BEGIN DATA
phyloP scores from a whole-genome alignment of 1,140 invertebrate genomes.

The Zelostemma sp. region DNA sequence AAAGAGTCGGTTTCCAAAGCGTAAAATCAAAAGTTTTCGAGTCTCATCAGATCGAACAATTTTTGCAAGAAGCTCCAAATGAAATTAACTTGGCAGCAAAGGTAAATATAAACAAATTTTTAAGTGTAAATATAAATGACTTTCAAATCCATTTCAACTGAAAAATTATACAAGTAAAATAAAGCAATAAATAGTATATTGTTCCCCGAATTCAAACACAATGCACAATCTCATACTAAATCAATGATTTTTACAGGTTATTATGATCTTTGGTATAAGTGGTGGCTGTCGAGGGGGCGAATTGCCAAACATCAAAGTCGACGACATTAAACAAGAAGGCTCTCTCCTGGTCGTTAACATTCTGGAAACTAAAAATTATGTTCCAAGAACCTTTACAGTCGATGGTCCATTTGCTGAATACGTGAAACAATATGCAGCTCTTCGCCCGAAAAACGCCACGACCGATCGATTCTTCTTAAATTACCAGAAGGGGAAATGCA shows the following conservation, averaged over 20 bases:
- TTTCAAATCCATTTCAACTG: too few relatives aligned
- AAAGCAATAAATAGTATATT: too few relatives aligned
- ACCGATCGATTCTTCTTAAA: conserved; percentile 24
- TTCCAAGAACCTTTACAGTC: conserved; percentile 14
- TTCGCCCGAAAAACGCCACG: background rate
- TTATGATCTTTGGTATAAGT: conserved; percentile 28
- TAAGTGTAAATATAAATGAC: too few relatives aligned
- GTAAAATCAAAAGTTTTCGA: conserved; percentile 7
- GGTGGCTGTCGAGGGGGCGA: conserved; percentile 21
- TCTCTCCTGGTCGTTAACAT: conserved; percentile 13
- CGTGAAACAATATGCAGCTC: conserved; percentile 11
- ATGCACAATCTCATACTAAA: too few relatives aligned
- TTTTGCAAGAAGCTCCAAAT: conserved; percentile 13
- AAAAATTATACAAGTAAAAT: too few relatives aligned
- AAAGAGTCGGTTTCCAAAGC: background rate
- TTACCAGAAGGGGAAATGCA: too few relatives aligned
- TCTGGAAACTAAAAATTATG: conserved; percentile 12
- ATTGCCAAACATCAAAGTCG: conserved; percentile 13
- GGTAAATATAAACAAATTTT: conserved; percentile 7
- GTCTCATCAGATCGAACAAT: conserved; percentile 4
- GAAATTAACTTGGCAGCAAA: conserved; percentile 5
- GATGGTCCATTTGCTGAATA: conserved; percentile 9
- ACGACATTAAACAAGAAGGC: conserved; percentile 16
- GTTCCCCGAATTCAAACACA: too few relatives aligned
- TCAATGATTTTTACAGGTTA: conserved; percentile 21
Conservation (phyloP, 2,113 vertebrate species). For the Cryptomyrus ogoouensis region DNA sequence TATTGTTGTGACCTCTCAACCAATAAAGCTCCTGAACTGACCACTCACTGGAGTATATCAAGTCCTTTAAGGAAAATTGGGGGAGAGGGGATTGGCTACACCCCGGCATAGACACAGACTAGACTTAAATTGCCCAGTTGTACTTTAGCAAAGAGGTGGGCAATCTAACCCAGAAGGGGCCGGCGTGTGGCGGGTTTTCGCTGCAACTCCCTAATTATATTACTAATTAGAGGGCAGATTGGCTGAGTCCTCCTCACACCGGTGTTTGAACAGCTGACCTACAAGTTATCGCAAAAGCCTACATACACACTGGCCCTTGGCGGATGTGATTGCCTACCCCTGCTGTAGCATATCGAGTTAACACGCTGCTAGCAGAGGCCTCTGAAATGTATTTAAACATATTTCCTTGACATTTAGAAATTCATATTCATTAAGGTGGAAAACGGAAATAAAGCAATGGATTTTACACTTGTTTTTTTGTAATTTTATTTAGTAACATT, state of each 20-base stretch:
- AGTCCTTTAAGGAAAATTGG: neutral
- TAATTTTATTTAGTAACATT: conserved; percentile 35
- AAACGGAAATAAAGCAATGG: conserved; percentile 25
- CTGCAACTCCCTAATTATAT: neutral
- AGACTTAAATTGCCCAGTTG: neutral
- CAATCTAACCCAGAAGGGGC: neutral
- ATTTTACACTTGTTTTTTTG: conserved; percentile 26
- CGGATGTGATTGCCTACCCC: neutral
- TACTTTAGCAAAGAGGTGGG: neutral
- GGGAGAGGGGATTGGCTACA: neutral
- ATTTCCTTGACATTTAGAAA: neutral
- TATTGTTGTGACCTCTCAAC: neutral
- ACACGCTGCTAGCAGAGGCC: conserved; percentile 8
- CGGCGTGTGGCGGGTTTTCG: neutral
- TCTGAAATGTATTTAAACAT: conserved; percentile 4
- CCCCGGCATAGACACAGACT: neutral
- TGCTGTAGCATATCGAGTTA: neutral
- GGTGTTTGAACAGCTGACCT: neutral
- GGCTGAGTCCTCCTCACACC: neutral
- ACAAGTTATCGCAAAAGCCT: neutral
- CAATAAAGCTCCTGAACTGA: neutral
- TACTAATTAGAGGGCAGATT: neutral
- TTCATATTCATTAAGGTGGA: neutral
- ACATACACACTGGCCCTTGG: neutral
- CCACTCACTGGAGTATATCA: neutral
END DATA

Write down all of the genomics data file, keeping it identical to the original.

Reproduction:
phyloP scores from a whole-genome alignment of 1,140 invertebrate genomes.

The Zelostemma sp. region DNA sequence AAAGAGTCGGTTTCCAAAGCGTAAAATCAAAAGTTTTCGAGTCTCATCAGATCGAACAATTTTTGCAAGAAGCTCCAAATGAAATTAACTTGGCAGCAAAGGTAAATATAAACAAATTTTTAAGTGTAAATATAAATGACTTTCAAATCCATTTCAACTGAAAAATTATACAAGTAAAATAAAGCAATAAATAGTATATTGTTCCCCGAATTCAAACACAATGCACAATCTCATACTAAATCAATGATTTTTACAGGTTATTATGATCTTTGGTATAAGTGGTGGCTGTCGAGGGGGCGAATTGCCAAACATCAAAGTCGACGACATTAAACAAGAAGGCTCTCTCCTGGTCGTTAACATTCTGGAAACTAAAAATTATGTTCCAAGAACCTTTACAGTCGATGGTCCATTTGCTGAATACGTGAAACAATATGCAGCTCTTCGCCCGAAAAACGCCACGACCGATCGATTCTTCTTAAATTACCAGAAGGGGAAATGCA shows the following conservation, averaged over 20 bases:
- TTTCAAATCCATTTCAACTG: too few relatives aligned
- AAAGCAATAAATAGTATATT: too few relatives aligned
- ACCGATCGATTCTTCTTAAA: conserved; percentile 24
- TTCCAAGAACCTTTACAGTC: conserved; percentile 14
- TTCGCCCGAAAAACGCCACG: background rate
- TTATGATCTTTGGTATAAGT: conserved; percentile 28
- TAAGTGTAAATATAAATGAC: too few relatives aligned
- GTAAAATCAAAAGTTTTCGA: conserved; percentile 7
- GGTGGCTGTCGAGGGGGCGA: conserved; percentile 21
- TCTCTCCTGGTCGTTAACAT: conserved; percentile 13
- CGTGAAACAATATGCAGCTC: conserved; percentile 11
- ATGCACAATCTCATACTAAA: too few relatives aligned
- TTTTGCAAGAAGCTCCAAAT: conserved; percentile 13
- AAAAATTATACAAGTAAAAT: too few relatives aligned
- AAAGAGTCGGTTTCCAAAGC: background rate
- TTACCAGAAGGGGAAATGCA: too few relatives aligned
- TCTGGAAACTAAAAATTATG: conserved; percentile 12
- ATTGCCAAACATCAAAGTCG: conserved; percentile 13
- GGTAAATATAAACAAATTTT: conserved; percentile 7
- GTCTCATCAGATCGAACAAT: conserved; percentile 4
- GAAATTAACTTGGCAGCAAA: conserved; percentile 5
- GATGGTCCATTTGCTGAATA: conserved; percentile 9
- ACGACATTAAACAAGAAGGC: conserved; percentile 16
- GTTCCCCGAATTCAAACACA: too few relatives aligned
- TCAATGATTTTTACAGGTTA: conserved; percentile 21
Conservation (phyloP, 2,113 vertebrate species). For the Cryptomyrus ogoouensis region DNA sequence TATTGTTGTGACCTCTCAACCAATAAAGCTCCTGAACTGACCACTCACTGGAGTATATCAAGTCCTTTAAGGAAAATTGGGGGAGAGGGGATTGGCTACACCCCGGCATAGACACAGACTAGACTTAAATTGCCCAGTTGTACTTTAGCAAAGAGGTGGGCAATCTAACCCAGAAGGGGCCGGCGTGTGGCGGGTTTTCGCTGCAACTCCCTAATTATATTACTAATTAGAGGGCAGATTGGCTGAGTCCTCCTCACACCGGTGTTTGAACAGCTGACCTACAAGTTATCGCAAAAGCCTACATACACACTGGCCCTTGGCGGATGTGATTGCCTACCCCTGCTGTAGCATATCGAGTTAACACGCTGCTAGCAGAGGCCTCTGAAATGTATTTAAACATATTTCCTTGACATTTAGAAATTCATATTCATTAAGGTGGAAAACGGAAATAAAGCAATGGATTTTACACTTGTTTTTTTGTAATTTTATTTAGTAACATT, state of each 20-base stretch:
- AGTCCTTTAAGGAAAATTGG: neutral
- TAATTTTATTTAGTAACATT: conserved; percentile 35
- AAACGGAAATAAAGCAATGG: conserved; percentile 25
- CTGCAACTCCCTAATTATAT: neutral
- AGACTTAAATTGCCCAGTTG: neutral
- CAATCTAACCCAGAAGGGGC: neutral
- ATTTTACACTTGTTTTTTTG: conserved; percentile 26
- CGGATGTGATTGCCTACCCC: neutral
- TACTTTAGCAAAGAGGTGGG: neutral
- GGGAGAGGGGATTGGCTACA: neutral
- ATTTCCTTGACATTTAGAAA: neutral
- TATTGTTGTGACCTCTCAAC: neutral
- ACACGCTGCTAGCAGAGGCC: conserved; percentile 8
- CGGCGTGTGGCGGGTTTTCG: neutral
- TCTGAAATGTATTTAAACAT: conserved; percentile 4
- CCCCGGCATAGACACAGACT: neutral
- TGCTGTAGCATATCGAGTTA: neutral
- GGTGTTTGAACAGCTGACCT: neutral
- GGCTGAGTCCTCCTCACACC: neutral
- ACAAGTTATCGCAAAAGCCT: neutral
- CAATAAAGCTCCTGAACTGA: neutral
- TACTAATTAGAGGGCAGATT: neutral
- TTCATATTCATTAAGGTGGA: neutral
- ACATACACACTGGCCCTTGG: neutral
- CCACTCACTGGAGTATATCA: neutral